Grow Communication

Helping unlock communication in central Scotland

Early Intervention – for Girls on the Spectrum??

Photo by Luke Jones - Flickr - used under creative commons license https://www.flickr.com/photos/befuddledsenses/

Photo by Luke Jones – Flickr – used under creative commons license https://www.flickr.com/photos/befuddledsenses/

Another girls and ASD post – because that’s what I’ve been doing lots of reading and thinking about lately.

It’s made me really think about Early Intervention.  As SLTs we are well used to 2 year-olds coming to our clinics with possible Autism Spectrum profiles and the early intervention package setting into motion for their preschool years.  There is no doubt that a joined up approach to early support for preschoolers who are likely to be on the spectrum makes a real difference to outcomes.

But, for girls with High Functioning Autism/Aspergers it can be much, much later that we start to really pull together the signs that things are slightly different for these girls.  Information from the National Autistic Society indicates that girls are typically diagnosed at 12 an upwards – it can be Secondary School where challenges become really apparent.  It’s also not uncommon for women to be diagnosed in adulthood.

As Kate Reynolds says in this article for SEN Magazine

“All research suggests that an early diagnosis of ASD, followed by appropriate interventions, will optimise the person’s life chances by increasing independence, understanding and accumulation of language and social abilities. To date, the ways in which females present with Asperger’s have not been thoroughly examined or used as the basis for diagnostic tools, which continue to be male dominated.”

So – if identification is later – the intervention for these young women is also later.  Girls diagnosed later are missing out on Early Intervention.  Sometimes, there is just no intervention available to help them – full stop.  The consequences of lack of support can be profound on young women.  As Reynolds also says “It is not until puberty that girls’ social difficulties become more obvious, particularly as they enter secondary school when they can become the subject of bullying or can be generally marginalised and perceived as strange. Unlike boys, they become withdrawn, depressed and quiet, rather than aggressive.”  

This isn’t to say that that this is the future for all girls – but it IS a very real risk that can have lifelong consequences.

To me, it highlights the need for support:

  • support for these amazing girls to understand themselves and the world around them,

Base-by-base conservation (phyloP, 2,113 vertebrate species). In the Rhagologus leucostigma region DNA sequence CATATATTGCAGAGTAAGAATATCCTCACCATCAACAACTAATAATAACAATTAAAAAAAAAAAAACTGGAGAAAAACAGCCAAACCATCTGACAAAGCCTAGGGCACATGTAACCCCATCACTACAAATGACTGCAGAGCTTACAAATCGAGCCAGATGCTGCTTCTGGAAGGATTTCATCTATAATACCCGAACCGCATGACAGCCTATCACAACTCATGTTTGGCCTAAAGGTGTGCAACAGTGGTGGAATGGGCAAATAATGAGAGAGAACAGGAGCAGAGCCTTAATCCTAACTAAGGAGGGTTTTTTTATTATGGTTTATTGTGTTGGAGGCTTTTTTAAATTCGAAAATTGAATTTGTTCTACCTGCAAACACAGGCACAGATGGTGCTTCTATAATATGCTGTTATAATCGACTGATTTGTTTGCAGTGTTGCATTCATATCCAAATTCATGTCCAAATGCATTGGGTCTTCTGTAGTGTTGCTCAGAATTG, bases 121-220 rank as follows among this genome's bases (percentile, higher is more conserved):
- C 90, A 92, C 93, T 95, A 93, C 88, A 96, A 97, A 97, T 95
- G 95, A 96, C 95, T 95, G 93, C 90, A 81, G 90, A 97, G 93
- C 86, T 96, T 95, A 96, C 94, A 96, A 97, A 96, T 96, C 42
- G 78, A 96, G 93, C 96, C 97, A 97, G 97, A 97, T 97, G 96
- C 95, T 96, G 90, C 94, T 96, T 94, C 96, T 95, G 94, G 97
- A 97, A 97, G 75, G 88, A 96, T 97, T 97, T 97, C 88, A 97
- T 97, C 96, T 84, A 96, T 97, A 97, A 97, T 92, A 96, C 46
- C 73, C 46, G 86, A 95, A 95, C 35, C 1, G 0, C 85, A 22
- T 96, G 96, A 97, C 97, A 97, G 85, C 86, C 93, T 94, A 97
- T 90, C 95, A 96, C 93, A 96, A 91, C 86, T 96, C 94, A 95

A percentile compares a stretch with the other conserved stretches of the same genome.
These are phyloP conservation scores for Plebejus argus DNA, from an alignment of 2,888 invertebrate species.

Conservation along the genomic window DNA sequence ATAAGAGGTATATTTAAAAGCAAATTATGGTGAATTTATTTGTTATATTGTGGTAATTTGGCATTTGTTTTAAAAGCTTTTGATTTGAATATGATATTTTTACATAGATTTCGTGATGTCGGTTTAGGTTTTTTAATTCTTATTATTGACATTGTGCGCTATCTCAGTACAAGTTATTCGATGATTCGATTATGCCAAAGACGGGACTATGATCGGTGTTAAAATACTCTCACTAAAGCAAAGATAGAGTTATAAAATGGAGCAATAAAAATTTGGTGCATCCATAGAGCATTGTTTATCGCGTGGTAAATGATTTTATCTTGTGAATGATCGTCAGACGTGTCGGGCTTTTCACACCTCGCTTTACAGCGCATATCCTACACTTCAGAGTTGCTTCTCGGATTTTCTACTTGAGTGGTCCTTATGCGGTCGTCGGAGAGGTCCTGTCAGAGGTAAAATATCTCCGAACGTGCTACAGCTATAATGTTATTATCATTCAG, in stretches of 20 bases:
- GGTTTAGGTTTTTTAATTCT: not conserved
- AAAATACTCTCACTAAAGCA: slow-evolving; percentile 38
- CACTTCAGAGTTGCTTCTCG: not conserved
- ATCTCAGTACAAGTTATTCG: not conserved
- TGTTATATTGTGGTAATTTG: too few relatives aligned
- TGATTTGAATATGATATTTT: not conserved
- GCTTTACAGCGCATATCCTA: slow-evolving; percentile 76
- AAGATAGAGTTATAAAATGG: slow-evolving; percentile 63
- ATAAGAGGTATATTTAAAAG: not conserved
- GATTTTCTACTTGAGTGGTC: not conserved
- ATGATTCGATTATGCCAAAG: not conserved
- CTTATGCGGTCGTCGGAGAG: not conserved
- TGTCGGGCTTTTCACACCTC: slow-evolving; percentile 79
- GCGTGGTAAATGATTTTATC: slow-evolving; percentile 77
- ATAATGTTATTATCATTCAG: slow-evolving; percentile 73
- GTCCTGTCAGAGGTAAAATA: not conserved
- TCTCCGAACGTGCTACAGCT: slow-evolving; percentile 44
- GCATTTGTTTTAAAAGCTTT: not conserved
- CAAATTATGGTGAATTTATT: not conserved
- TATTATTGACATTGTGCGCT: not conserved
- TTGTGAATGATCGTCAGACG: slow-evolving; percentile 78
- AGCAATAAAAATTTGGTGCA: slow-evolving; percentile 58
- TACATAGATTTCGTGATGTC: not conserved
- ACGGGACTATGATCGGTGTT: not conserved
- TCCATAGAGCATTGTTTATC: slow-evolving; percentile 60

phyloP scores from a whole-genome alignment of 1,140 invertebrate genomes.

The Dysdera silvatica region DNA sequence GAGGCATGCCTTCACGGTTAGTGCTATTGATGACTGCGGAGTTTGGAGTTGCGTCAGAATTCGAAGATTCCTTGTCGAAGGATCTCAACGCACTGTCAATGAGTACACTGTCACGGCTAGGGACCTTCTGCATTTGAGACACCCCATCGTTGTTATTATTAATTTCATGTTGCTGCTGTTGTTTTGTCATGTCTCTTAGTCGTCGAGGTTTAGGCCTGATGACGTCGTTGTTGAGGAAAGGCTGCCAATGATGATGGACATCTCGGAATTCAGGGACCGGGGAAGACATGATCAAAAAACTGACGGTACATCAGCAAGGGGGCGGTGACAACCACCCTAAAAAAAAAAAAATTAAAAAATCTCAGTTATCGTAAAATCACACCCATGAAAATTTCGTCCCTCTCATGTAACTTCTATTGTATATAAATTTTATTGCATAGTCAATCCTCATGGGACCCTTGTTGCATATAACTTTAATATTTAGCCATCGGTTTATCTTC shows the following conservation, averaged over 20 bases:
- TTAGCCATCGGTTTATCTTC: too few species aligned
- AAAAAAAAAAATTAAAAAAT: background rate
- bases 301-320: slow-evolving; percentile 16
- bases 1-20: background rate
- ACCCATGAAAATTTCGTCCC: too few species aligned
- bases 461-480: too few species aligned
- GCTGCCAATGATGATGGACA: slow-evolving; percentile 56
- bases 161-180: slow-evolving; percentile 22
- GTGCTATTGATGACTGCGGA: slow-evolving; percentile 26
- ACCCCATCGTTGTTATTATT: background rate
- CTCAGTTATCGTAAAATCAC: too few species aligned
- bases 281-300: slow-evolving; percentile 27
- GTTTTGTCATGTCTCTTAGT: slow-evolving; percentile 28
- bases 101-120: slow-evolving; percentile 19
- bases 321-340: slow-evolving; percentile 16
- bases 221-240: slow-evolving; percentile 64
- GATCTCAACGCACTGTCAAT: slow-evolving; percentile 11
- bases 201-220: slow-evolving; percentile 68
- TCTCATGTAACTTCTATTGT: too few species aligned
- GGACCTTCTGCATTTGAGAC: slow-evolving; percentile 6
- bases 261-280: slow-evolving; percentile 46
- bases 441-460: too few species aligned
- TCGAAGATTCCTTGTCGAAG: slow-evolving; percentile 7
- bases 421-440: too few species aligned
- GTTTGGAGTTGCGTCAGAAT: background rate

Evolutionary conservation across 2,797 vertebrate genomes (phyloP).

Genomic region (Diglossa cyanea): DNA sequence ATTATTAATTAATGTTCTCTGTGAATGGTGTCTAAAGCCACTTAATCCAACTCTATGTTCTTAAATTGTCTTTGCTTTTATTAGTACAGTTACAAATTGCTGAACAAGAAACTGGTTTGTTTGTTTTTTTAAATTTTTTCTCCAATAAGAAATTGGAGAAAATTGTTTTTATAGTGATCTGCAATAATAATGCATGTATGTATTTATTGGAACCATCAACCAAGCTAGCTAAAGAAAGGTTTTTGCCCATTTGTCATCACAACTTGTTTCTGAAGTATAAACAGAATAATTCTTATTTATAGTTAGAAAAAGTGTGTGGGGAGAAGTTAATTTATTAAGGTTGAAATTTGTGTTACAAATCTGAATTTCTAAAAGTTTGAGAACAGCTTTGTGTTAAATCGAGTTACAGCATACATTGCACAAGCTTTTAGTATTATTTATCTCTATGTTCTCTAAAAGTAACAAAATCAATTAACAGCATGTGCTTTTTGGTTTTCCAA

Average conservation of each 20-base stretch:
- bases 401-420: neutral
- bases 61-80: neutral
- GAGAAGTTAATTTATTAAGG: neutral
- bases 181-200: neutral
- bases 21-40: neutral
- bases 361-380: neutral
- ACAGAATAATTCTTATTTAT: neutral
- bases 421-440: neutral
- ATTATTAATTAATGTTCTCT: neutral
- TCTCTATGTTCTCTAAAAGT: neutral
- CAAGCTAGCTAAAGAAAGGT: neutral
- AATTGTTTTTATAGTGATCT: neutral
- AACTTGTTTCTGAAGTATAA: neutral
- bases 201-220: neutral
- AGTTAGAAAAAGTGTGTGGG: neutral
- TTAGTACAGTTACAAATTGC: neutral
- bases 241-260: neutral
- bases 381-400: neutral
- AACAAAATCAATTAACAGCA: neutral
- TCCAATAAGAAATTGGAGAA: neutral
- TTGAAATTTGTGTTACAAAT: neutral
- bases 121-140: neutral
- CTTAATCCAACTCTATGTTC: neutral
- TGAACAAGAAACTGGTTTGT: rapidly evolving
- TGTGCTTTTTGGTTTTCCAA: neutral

• to have safe spaces where they are accepted as they are and can simply be themselves,
  • to develop self knowledge that will help them know when, and how, to “refuel”
  • to have access to specialist support that will help them navigate our inherently social world,
  • to have help to build up their toolbox of social and communication skills for them to pull out when needed
  • to have people that truly recognise their strengths and gifts not just the challenges
  • a world that doesn’t put them in a box and limit them – but which aspires for them and offer opportunities
  • Mentors and Role Models in the form of some of the amazing women with ASD who have beaten back the brambles before them (there are many of these invisible and amazing women)

As an Independent Speech, Language and Communication Therapist I do believe that there is more that can be done to support girls and women on the Autism Spectrum.  It’s why I have chosen to put “Communication” in my title as an Independent Speech Language and Communication Therapist (we are usually Speech and Language Therapists).

It’s not about giving a label but its about understanding and supporting.  I guess its a work in progress – and it will be individual for every young woman – but it’s my real passion to see young women on the Autism Spectrum truly supported and empowered.  We can’t take away the mountains and valleys that have to be traversed for those girls and women on the spectrum – but we can support on the journey. They’ve been on the journey since Day One – lets try and realise that earlier.

Jude Philip – http://www.judephilip.co.uk

https://www.senmagazine.co.uk/articles/articles/senarticles/is-autism-different-for-girls

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This entry was posted on June 10, 2015 by .
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